Robert Tombs Robert Tombs

Did the Suffragettes really win women the vote?

(Photo: Getty)

I suppose most people regard the Suffragettes as the exemplary vindication of the right to carry out illegal direct action in a righteous cause. Speaking in support of Extinction Rebellion, Helen Pankhurst, a descendant of the Suffragette leader, said that both movements were equally ‘socially marginalised, made fun of, considered to be extremists, and legally silenced, and yet they stand up for justice in the way the Suffragettes did.’

Rather than pushing on a slowly opening door, they preferred to throw a brick through the window

The Suffragette campaign was the first deliberately violent English political campaign since the 1840s, and this is part of its myth. Thankfully no one was killed during its campaign, other than the unfortunate Emily Davison. However, the leading feminist Millicent Fawcett, leader of the law-abiding National Union of Women’s Suffrage Societies, called the Suffragettes ‘the most powerful allies the antisuffragists have.’ Did the Suffragettes really advance political rights for women? Is violent disruption the way to go? The answer, 105 years after votes for women were legislated, is not simple. And perhaps there are indeed some present-day parallels.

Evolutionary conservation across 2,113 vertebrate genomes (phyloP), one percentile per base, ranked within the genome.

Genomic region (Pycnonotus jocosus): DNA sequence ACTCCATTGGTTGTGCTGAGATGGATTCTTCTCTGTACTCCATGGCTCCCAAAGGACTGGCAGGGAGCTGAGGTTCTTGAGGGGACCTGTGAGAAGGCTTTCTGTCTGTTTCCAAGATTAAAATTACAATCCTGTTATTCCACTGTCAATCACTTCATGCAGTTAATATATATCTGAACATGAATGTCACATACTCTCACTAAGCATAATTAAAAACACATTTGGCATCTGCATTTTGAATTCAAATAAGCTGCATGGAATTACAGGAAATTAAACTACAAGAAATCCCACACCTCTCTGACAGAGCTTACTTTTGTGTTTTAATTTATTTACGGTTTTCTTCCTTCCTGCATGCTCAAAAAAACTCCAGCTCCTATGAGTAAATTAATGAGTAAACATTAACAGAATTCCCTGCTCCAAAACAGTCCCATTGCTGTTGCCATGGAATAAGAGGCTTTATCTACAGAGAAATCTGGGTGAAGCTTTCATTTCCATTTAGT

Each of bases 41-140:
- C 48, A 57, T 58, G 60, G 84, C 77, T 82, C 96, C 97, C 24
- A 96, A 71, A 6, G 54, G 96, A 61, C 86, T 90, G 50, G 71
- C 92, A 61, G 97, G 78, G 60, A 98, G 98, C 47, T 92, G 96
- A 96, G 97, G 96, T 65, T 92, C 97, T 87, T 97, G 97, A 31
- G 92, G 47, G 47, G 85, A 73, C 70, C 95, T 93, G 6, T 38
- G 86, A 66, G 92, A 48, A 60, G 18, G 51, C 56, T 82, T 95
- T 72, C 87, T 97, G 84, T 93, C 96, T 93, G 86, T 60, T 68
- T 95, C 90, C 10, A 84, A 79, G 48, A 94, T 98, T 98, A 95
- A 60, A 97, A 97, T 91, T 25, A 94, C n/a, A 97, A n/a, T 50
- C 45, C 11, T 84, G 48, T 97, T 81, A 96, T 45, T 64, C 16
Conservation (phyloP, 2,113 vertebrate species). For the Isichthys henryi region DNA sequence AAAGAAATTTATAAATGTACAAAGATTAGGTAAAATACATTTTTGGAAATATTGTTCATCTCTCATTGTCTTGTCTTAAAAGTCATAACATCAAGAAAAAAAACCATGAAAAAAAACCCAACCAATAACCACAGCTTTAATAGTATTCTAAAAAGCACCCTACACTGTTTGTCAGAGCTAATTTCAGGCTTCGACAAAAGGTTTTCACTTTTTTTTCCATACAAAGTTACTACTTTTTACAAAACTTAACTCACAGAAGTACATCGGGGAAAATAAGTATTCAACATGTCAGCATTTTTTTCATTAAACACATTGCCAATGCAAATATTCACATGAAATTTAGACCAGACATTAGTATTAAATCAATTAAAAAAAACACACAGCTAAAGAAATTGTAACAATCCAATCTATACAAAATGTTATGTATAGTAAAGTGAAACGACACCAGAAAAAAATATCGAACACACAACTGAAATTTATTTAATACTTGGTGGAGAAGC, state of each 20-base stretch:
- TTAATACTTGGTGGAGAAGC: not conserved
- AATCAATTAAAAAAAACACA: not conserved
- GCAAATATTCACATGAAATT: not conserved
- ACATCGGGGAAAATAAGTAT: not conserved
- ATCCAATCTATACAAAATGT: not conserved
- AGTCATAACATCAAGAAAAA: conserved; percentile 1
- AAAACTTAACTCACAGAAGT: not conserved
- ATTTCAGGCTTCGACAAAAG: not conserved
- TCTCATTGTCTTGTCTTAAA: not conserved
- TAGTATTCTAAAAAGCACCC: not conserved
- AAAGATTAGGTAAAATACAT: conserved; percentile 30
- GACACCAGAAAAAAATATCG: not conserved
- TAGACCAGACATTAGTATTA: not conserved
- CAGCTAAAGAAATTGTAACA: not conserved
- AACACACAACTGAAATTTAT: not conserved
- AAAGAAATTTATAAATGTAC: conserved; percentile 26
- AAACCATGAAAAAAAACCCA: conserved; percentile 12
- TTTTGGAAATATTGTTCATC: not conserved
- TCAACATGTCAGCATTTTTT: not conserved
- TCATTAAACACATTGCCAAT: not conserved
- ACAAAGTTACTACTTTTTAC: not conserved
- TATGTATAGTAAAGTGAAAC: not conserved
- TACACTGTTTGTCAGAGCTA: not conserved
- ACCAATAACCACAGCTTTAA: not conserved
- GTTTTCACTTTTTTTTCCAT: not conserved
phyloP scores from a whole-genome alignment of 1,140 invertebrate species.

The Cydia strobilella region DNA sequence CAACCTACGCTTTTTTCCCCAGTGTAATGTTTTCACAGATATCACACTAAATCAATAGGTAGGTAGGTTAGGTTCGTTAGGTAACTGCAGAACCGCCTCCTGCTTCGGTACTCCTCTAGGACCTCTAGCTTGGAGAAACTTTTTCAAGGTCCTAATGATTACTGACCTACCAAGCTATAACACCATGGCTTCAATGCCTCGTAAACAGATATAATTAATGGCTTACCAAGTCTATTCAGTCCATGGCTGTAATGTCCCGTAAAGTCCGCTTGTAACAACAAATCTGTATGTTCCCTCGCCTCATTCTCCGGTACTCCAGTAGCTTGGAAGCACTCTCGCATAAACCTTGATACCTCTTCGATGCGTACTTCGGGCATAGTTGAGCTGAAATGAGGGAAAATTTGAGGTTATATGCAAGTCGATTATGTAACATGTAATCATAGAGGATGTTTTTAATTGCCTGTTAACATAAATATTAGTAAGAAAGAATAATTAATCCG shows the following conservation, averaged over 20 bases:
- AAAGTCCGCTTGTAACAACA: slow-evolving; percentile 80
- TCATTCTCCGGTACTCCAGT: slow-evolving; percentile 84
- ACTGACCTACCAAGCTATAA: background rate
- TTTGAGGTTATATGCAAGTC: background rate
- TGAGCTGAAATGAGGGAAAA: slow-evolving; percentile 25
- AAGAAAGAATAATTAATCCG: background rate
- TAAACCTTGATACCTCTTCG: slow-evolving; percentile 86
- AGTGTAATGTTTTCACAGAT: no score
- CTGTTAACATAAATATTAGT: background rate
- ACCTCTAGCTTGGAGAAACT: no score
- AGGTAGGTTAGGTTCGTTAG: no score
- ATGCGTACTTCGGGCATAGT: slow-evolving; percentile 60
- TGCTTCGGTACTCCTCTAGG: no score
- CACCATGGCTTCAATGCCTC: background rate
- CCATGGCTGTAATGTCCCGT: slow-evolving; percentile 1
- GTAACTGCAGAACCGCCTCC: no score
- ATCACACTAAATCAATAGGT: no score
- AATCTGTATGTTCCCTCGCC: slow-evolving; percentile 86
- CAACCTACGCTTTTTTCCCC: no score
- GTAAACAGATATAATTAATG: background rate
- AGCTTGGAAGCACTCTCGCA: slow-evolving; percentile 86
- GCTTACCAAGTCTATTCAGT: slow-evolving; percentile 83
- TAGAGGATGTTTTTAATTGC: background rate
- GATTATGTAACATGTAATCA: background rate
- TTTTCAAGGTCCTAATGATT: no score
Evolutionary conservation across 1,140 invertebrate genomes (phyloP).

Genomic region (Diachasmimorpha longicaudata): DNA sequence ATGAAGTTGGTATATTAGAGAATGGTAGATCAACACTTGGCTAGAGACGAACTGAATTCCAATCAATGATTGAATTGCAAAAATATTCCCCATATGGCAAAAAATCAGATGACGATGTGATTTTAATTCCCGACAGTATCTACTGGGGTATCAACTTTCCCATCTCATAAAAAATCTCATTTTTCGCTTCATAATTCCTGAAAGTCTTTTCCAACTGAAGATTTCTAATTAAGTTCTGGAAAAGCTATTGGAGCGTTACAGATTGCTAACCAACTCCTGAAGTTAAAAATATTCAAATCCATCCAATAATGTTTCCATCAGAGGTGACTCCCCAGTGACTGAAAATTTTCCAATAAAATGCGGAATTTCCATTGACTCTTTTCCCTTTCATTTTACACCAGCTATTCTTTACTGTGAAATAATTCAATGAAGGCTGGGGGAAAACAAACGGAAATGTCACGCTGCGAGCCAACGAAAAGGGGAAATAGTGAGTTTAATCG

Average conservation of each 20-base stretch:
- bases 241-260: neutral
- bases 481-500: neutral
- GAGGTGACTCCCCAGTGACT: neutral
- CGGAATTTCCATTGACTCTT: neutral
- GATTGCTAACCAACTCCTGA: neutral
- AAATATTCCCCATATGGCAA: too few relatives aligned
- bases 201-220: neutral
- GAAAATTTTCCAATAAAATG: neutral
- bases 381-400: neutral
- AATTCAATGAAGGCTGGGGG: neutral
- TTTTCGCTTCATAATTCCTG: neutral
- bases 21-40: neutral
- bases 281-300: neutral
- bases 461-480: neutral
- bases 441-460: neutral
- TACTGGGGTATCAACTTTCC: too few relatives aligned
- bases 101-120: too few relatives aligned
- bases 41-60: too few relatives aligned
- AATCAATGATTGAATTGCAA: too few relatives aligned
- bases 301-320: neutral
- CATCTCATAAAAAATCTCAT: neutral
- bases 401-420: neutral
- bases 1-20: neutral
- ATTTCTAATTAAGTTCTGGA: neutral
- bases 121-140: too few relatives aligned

Women had long played a more prominent part in English public life than in most countries. Some seem even to have been able to vote until the Great Reform Act of 1832 specifically forbade it. Women had been active in the anti-slavery campaign from the 1790s, deeply involved in protests against state-regulated prostitution, and mobilised to protest against sexual enslavement of Christian women in the Balkans in the 1870s. Many were leaders of the temperance movement. Some were outspoken critics of British policy towards Boer women and children during the South African War. Middle-class women were increasingly involved in local government as Poor Law Guardians (more than 800), as professional and volunteer charity workers (perhaps 500,000), and as members of School Boards and as teachers (over 170,000 women taught in Elementary Schools).

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Written by
Robert Tombs

Robert Tombs is an emeritus professor in history at the University of Cambridge and the author of This Sovereign Isle: Britain in and out of Europe (Allen Lane, 2021). He also edits the History Reclaimed website

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